Bhaskar Deol Guest Blog: Getting Ready to Finance 10 Gigawatts of Solar PV in India

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Guest Blog by Bhaskar Deol, NRDC India Representative

While petrol prices are rising, India is seeing movement on the policy and financing fronts to increase solar energy in the next five years.  Earlier this week, the Indian government announced plans to double the amount of clean power generated by 2017 under the next Five Year Plan – setting the solar PV energy target to 10 gigawatts (GW), up from just under 1 GW today.  The Asian Development Bank (ADB) also recently unveiled a $150 million Solar Partial Guarantee Facility for Indian banks and financial institutions. Both the Indian government and ADB fund are moving in the right direction to expand India’s solar energy market. These types of innovative financing solutions are central to the success of India’s National Solar Mission as NRDC and the Council on Energy, Environment and Water (CEEW) analyzed in our recent report Laying the Foundation for a Bright Future

Financing the 10 GW of solar energy capacity will need a significant investment of nearly Rs. 100,000 crore ($19 billion) over the next five years. As Dr. Arunabha Ghosh from CEEW discussed in his guest blog, it is critical for the success of the next phase of the Solar Mission and the Five Year Plan that financiers gain confidence in solar energy investments.  Financial institutions need to develop adequate products, offer payment guarantees, syndicate loans, and share information between peers. A range of financial institutions need to operate at various levels to create an ecosystem to finance the Indian solar industry, as analyzed in our recent report.   

Another colleague from CEEW, Rajeev Palakshappa, and I attended the workshop “Drivers of Commercial Viability and Risk Assessment of Solar Power Projects” hosted by ADB and National Renewable Energy Laboratories (NREL) in New Delhi.  We learned that ADB’s guarantee fund covers up to 50% loss from loans given out to solar projects. The loans, administered via partner financial institutions, cover smaller and riskier projects, i.e., projects ranging from 2 to 25 MW in capacity.  With a total $150 million available, this guarantee can potentially support as much as 160 MW of solar power – enough to power 215,000 urban Indian homes – assuming a cost of Rs 10 crore ($1.8 million) per MW.

Banks can benefit from this fund in two main ways.  First, the fund guarantee boosts confidence of financial institutions and encourages them to lend to smaller projects. By covering 50% of the loan amount, the guarantee partly reduces the risk of lending to a project. In case of default by the developer, banks are assured of recovering part of the loan by cashing the guarantee. Second, the guarantee allows the financial institution to pool resources and share expertise with the ADB team, and come up with more robust risk assessment of the project. These two factors may result in lower lending rates being offered to deserving projects. The ADB fund is a step in the right direction and similar innovative financing solutions will play a crucial role in the success of India’s solar industry.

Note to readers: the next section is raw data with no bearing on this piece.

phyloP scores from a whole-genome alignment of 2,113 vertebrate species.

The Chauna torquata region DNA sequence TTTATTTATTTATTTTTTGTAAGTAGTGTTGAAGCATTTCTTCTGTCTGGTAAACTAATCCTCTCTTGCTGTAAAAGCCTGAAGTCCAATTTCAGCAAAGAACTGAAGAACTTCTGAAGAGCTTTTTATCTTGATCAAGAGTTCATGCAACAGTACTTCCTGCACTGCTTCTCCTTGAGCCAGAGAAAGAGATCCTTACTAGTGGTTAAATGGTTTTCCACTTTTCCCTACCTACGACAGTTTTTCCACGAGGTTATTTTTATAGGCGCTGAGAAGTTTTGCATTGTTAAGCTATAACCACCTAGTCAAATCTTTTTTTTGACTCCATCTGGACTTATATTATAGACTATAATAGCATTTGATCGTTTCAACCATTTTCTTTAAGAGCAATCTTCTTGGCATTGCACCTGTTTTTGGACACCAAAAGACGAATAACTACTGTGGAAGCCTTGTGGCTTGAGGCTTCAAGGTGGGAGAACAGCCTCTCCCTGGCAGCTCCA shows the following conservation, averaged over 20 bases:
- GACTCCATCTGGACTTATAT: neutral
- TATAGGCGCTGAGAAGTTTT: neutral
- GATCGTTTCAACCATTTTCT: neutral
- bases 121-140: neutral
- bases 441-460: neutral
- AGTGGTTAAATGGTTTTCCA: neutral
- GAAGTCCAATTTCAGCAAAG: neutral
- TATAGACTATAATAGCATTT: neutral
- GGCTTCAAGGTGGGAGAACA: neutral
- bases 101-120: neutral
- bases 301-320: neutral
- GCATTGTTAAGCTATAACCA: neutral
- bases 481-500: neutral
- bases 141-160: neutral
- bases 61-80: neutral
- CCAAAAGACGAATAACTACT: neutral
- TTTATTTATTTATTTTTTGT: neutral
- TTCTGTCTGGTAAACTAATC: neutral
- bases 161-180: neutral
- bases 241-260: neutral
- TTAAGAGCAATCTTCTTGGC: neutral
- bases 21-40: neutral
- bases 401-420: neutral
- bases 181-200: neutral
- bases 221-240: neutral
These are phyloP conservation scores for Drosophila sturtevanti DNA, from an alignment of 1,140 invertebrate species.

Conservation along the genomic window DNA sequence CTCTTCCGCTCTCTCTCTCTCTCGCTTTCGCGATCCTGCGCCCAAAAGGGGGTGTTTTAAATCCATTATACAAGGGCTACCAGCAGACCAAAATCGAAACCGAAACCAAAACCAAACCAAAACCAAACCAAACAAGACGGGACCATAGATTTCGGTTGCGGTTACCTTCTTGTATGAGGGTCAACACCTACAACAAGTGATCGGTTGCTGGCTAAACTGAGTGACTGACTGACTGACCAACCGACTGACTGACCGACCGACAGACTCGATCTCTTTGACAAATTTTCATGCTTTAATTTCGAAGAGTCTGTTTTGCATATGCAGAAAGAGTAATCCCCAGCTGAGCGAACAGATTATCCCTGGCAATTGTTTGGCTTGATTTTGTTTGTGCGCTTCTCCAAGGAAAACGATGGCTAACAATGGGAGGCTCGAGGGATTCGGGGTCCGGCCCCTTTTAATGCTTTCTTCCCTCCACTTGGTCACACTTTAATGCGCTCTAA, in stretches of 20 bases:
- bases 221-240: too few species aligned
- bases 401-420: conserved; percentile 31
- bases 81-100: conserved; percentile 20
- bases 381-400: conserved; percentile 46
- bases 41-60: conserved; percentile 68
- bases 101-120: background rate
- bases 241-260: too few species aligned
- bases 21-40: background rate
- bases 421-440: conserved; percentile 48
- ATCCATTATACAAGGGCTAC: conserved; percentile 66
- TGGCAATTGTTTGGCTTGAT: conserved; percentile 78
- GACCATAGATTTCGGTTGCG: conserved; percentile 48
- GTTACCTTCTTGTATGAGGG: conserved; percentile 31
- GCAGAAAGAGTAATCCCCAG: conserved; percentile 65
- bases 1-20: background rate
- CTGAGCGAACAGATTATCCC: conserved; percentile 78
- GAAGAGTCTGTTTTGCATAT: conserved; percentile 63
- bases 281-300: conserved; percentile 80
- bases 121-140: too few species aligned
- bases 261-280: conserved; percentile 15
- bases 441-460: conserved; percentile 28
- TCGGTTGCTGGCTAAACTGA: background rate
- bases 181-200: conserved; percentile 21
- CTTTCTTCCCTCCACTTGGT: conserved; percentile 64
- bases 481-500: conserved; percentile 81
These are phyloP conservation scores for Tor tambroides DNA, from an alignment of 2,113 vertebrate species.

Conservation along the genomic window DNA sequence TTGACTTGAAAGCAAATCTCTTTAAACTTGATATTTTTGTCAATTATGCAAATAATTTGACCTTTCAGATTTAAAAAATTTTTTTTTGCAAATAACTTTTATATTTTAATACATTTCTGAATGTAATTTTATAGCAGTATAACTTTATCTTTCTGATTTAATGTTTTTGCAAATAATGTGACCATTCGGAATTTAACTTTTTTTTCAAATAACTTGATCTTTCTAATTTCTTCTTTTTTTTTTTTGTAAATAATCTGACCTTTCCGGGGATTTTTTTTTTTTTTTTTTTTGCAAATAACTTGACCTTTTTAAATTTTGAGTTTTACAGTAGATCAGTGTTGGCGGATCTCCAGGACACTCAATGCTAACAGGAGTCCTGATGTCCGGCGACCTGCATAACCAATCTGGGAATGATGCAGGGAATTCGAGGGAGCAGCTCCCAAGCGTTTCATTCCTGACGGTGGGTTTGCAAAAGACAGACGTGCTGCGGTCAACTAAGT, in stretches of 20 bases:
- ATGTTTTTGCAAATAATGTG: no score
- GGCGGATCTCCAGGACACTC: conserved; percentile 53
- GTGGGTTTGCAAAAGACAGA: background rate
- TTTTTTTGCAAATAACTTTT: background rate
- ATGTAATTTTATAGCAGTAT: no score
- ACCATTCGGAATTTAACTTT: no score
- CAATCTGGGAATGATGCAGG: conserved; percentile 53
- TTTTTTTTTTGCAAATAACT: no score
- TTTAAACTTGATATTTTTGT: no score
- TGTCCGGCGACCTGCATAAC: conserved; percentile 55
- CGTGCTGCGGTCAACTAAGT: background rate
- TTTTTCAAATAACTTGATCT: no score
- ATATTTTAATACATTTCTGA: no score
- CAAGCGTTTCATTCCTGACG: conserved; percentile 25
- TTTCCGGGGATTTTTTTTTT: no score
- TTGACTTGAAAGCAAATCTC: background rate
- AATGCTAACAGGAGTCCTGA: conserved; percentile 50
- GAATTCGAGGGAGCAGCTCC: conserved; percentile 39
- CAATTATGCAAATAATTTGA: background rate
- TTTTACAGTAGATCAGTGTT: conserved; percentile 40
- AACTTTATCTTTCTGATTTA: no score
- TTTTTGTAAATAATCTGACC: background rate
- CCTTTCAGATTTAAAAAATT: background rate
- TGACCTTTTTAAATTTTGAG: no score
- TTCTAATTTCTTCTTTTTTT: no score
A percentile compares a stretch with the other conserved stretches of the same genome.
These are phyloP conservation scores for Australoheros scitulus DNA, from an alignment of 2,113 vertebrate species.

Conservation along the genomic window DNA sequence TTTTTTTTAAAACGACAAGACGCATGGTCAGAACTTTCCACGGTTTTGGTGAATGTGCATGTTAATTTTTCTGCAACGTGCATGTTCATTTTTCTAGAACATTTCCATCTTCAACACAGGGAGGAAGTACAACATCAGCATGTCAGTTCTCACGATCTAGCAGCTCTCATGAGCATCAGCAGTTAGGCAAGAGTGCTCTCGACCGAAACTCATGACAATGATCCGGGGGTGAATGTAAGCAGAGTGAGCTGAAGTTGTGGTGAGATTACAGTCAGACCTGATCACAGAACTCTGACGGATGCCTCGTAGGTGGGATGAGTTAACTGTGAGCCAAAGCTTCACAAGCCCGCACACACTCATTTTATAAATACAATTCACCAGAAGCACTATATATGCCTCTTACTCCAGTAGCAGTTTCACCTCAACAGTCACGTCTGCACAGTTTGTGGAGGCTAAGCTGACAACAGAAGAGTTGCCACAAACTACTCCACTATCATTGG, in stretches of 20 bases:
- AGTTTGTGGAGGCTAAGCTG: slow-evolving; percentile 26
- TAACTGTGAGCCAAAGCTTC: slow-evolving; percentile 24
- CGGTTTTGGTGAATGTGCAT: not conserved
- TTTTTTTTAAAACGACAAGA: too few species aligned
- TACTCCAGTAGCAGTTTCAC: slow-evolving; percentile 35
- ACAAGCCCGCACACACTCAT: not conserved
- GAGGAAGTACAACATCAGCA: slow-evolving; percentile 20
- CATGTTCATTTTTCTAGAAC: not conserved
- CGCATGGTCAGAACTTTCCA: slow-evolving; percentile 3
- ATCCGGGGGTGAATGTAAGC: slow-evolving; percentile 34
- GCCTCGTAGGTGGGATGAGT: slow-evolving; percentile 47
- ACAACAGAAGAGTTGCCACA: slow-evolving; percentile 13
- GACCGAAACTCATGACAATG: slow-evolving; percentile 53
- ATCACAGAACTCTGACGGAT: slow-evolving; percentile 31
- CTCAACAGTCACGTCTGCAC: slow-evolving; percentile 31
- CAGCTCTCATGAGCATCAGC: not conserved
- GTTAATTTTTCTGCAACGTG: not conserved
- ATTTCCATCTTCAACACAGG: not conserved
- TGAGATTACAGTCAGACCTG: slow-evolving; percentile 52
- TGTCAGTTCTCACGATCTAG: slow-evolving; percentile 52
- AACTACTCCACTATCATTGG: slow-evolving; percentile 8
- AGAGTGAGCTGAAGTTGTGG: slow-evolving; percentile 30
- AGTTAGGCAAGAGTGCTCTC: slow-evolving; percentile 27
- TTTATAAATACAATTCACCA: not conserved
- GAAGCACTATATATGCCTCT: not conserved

At the ADB workshop, NREL experts, Engineering, Procurement and Construction (EPC) companies, financial institutes, and developers discussed drivers of commercial viability and risk assessment of solar power projects.  I was impressed by the financiers’ in-depth understanding of the technical, commercial, and regulatory aspects of the solar energy project proposals, especially since India started developing a solar energy market only two years ago.  The questions raised by financiers ranged from technology, project implementation, and evaluation of power purchase agreements (PPAs), to operations and maintenance (O&M) and other contracts. The discussions also touched upon pragmatic ways of working with limited data on the assessment of solar resource, dealing with modeling uncertainty and its impact on project economics. It was clear that bankers are getting excited about the prospects of solar energy. They are eager to increase their understanding of the risks and are growing confidence to invest in the solar market.

Strong policy directives, like doubling the amount of clean energy in the next Five Year Plan, and innovative financing, like the ADB partial guarantee fund, are critical to reaching the National Solar Mission’s target of 20 GW by 2022 and developing alternative sources of energy.  Crafting solutions with a combination of technical expertise, financial service innovation, in-depth understanding at the project appraisal team level, as well as senior management commitment to investing in this nascent industry, are central to scaling solar power in India.  In the months ahead, India needs more business and government leaders to step up and launch innovative policy and financial solutions to unleash India’s solar power potential, find alternatives to expensive petrol, and fight global climate change.

(Anjali Jaiswal, NRDC India Director, contributed to this post.)